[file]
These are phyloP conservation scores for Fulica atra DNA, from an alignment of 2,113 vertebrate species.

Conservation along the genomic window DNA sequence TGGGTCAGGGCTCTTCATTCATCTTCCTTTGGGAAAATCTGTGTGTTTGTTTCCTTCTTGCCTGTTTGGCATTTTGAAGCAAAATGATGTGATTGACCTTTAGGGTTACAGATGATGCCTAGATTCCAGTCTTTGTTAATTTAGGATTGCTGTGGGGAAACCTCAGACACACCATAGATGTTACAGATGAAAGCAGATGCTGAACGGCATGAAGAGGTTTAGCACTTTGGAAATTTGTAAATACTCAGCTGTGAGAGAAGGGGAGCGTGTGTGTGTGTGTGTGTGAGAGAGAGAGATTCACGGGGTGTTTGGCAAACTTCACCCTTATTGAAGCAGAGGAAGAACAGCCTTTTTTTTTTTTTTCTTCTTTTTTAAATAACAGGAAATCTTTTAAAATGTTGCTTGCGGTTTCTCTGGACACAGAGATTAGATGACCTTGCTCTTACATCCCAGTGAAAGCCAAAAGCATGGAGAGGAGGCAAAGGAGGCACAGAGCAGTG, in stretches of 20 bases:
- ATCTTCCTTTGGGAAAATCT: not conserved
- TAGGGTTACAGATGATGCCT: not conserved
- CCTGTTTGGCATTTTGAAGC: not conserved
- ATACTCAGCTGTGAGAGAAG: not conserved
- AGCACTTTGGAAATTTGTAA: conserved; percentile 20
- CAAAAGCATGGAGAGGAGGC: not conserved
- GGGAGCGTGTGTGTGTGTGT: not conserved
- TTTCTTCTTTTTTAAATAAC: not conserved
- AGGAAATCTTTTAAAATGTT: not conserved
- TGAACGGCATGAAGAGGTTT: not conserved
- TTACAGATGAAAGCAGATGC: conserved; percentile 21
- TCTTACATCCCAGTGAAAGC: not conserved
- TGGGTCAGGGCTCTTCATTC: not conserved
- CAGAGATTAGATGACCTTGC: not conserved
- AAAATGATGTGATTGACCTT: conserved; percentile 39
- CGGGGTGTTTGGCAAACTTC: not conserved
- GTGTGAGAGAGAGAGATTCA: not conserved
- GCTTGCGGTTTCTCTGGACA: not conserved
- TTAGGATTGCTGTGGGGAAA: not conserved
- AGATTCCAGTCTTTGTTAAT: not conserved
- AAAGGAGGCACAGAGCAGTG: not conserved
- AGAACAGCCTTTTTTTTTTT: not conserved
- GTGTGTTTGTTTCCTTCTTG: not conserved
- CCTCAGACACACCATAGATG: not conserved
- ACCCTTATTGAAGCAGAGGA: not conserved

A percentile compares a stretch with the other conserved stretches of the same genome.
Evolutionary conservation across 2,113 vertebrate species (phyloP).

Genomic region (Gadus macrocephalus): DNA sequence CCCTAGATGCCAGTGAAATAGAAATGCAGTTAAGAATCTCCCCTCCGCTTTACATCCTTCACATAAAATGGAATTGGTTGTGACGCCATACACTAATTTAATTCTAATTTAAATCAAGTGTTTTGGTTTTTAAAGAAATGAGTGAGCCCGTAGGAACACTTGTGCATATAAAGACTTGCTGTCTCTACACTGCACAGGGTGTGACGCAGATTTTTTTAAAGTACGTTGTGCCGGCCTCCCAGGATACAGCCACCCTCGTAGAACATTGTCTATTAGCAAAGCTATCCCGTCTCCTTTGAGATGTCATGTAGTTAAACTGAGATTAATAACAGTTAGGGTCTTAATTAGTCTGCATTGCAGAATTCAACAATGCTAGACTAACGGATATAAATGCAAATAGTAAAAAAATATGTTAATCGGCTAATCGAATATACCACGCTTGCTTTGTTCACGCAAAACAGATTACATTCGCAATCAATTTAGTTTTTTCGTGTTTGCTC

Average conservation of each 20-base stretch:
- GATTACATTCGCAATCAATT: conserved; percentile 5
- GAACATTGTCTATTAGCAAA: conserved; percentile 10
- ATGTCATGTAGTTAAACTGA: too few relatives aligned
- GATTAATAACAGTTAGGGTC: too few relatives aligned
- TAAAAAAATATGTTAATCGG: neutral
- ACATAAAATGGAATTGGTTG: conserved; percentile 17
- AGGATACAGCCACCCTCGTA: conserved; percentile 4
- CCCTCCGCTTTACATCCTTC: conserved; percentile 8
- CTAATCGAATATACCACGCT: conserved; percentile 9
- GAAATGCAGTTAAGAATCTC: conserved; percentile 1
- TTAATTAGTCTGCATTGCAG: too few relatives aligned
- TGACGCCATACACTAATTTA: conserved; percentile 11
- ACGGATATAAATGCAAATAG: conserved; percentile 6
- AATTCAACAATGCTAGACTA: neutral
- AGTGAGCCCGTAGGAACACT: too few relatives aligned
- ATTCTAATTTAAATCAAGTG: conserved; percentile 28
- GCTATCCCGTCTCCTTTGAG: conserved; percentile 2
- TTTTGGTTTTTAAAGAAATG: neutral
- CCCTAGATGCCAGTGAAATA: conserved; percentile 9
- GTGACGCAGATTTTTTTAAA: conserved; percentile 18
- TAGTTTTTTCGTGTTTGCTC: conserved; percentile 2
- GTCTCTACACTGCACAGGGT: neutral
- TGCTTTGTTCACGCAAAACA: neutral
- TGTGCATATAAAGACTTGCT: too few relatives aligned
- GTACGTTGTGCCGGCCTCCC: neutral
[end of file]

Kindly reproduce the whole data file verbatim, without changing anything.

These are phyloP conservation scores for Fulica atra DNA, from an alignment of 2,113 vertebrate species.

Conservation along the genomic window DNA sequence TGGGTCAGGGCTCTTCATTCATCTTCCTTTGGGAAAATCTGTGTGTTTGTTTCCTTCTTGCCTGTTTGGCATTTTGAAGCAAAATGATGTGATTGACCTTTAGGGTTACAGATGATGCCTAGATTCCAGTCTTTGTTAATTTAGGATTGCTGTGGGGAAACCTCAGACACACCATAGATGTTACAGATGAAAGCAGATGCTGAACGGCATGAAGAGGTTTAGCACTTTGGAAATTTGTAAATACTCAGCTGTGAGAGAAGGGGAGCGTGTGTGTGTGTGTGTGTGAGAGAGAGAGATTCACGGGGTGTTTGGCAAACTTCACCCTTATTGAAGCAGAGGAAGAACAGCCTTTTTTTTTTTTTTCTTCTTTTTTAAATAACAGGAAATCTTTTAAAATGTTGCTTGCGGTTTCTCTGGACACAGAGATTAGATGACCTTGCTCTTACATCCCAGTGAAAGCCAAAAGCATGGAGAGGAGGCAAAGGAGGCACAGAGCAGTG, in stretches of 20 bases:
- ATCTTCCTTTGGGAAAATCT: not conserved
- TAGGGTTACAGATGATGCCT: not conserved
- CCTGTTTGGCATTTTGAAGC: not conserved
- ATACTCAGCTGTGAGAGAAG: not conserved
- AGCACTTTGGAAATTTGTAA: conserved; percentile 20
- CAAAAGCATGGAGAGGAGGC: not conserved
- GGGAGCGTGTGTGTGTGTGT: not conserved
- TTTCTTCTTTTTTAAATAAC: not conserved
- AGGAAATCTTTTAAAATGTT: not conserved
- TGAACGGCATGAAGAGGTTT: not conserved
- TTACAGATGAAAGCAGATGC: conserved; percentile 21
- TCTTACATCCCAGTGAAAGC: not conserved
- TGGGTCAGGGCTCTTCATTC: not conserved
- CAGAGATTAGATGACCTTGC: not conserved
- AAAATGATGTGATTGACCTT: conserved; percentile 39
- CGGGGTGTTTGGCAAACTTC: not conserved
- GTGTGAGAGAGAGAGATTCA: not conserved
- GCTTGCGGTTTCTCTGGACA: not conserved
- TTAGGATTGCTGTGGGGAAA: not conserved
- AGATTCCAGTCTTTGTTAAT: not conserved
- AAAGGAGGCACAGAGCAGTG: not conserved
- AGAACAGCCTTTTTTTTTTT: not conserved
- GTGTGTTTGTTTCCTTCTTG: not conserved
- CCTCAGACACACCATAGATG: not conserved
- ACCCTTATTGAAGCAGAGGA: not conserved

A percentile compares a stretch with the other conserved stretches of the same genome.
Evolutionary conservation across 2,113 vertebrate species (phyloP).

Genomic region (Gadus macrocephalus): DNA sequence CCCTAGATGCCAGTGAAATAGAAATGCAGTTAAGAATCTCCCCTCCGCTTTACATCCTTCACATAAAATGGAATTGGTTGTGACGCCATACACTAATTTAATTCTAATTTAAATCAAGTGTTTTGGTTTTTAAAGAAATGAGTGAGCCCGTAGGAACACTTGTGCATATAAAGACTTGCTGTCTCTACACTGCACAGGGTGTGACGCAGATTTTTTTAAAGTACGTTGTGCCGGCCTCCCAGGATACAGCCACCCTCGTAGAACATTGTCTATTAGCAAAGCTATCCCGTCTCCTTTGAGATGTCATGTAGTTAAACTGAGATTAATAACAGTTAGGGTCTTAATTAGTCTGCATTGCAGAATTCAACAATGCTAGACTAACGGATATAAATGCAAATAGTAAAAAAATATGTTAATCGGCTAATCGAATATACCACGCTTGCTTTGTTCACGCAAAACAGATTACATTCGCAATCAATTTAGTTTTTTCGTGTTTGCTC

Average conservation of each 20-base stretch:
- GATTACATTCGCAATCAATT: conserved; percentile 5
- GAACATTGTCTATTAGCAAA: conserved; percentile 10
- ATGTCATGTAGTTAAACTGA: too few relatives aligned
- GATTAATAACAGTTAGGGTC: too few relatives aligned
- TAAAAAAATATGTTAATCGG: neutral
- ACATAAAATGGAATTGGTTG: conserved; percentile 17
- AGGATACAGCCACCCTCGTA: conserved; percentile 4
- CCCTCCGCTTTACATCCTTC: conserved; percentile 8
- CTAATCGAATATACCACGCT: conserved; percentile 9
- GAAATGCAGTTAAGAATCTC: conserved; percentile 1
- TTAATTAGTCTGCATTGCAG: too few relatives aligned
- TGACGCCATACACTAATTTA: conserved; percentile 11
- ACGGATATAAATGCAAATAG: conserved; percentile 6
- AATTCAACAATGCTAGACTA: neutral
- AGTGAGCCCGTAGGAACACT: too few relatives aligned
- ATTCTAATTTAAATCAAGTG: conserved; percentile 28
- GCTATCCCGTCTCCTTTGAG: conserved; percentile 2
- TTTTGGTTTTTAAAGAAATG: neutral
- CCCTAGATGCCAGTGAAATA: conserved; percentile 9
- GTGACGCAGATTTTTTTAAA: conserved; percentile 18
- TAGTTTTTTCGTGTTTGCTC: conserved; percentile 2
- GTCTCTACACTGCACAGGGT: neutral
- TGCTTTGTTCACGCAAAACA: neutral
- TGTGCATATAAAGACTTGCT: too few relatives aligned
- GTACGTTGTGCCGGCCTCCC: neutral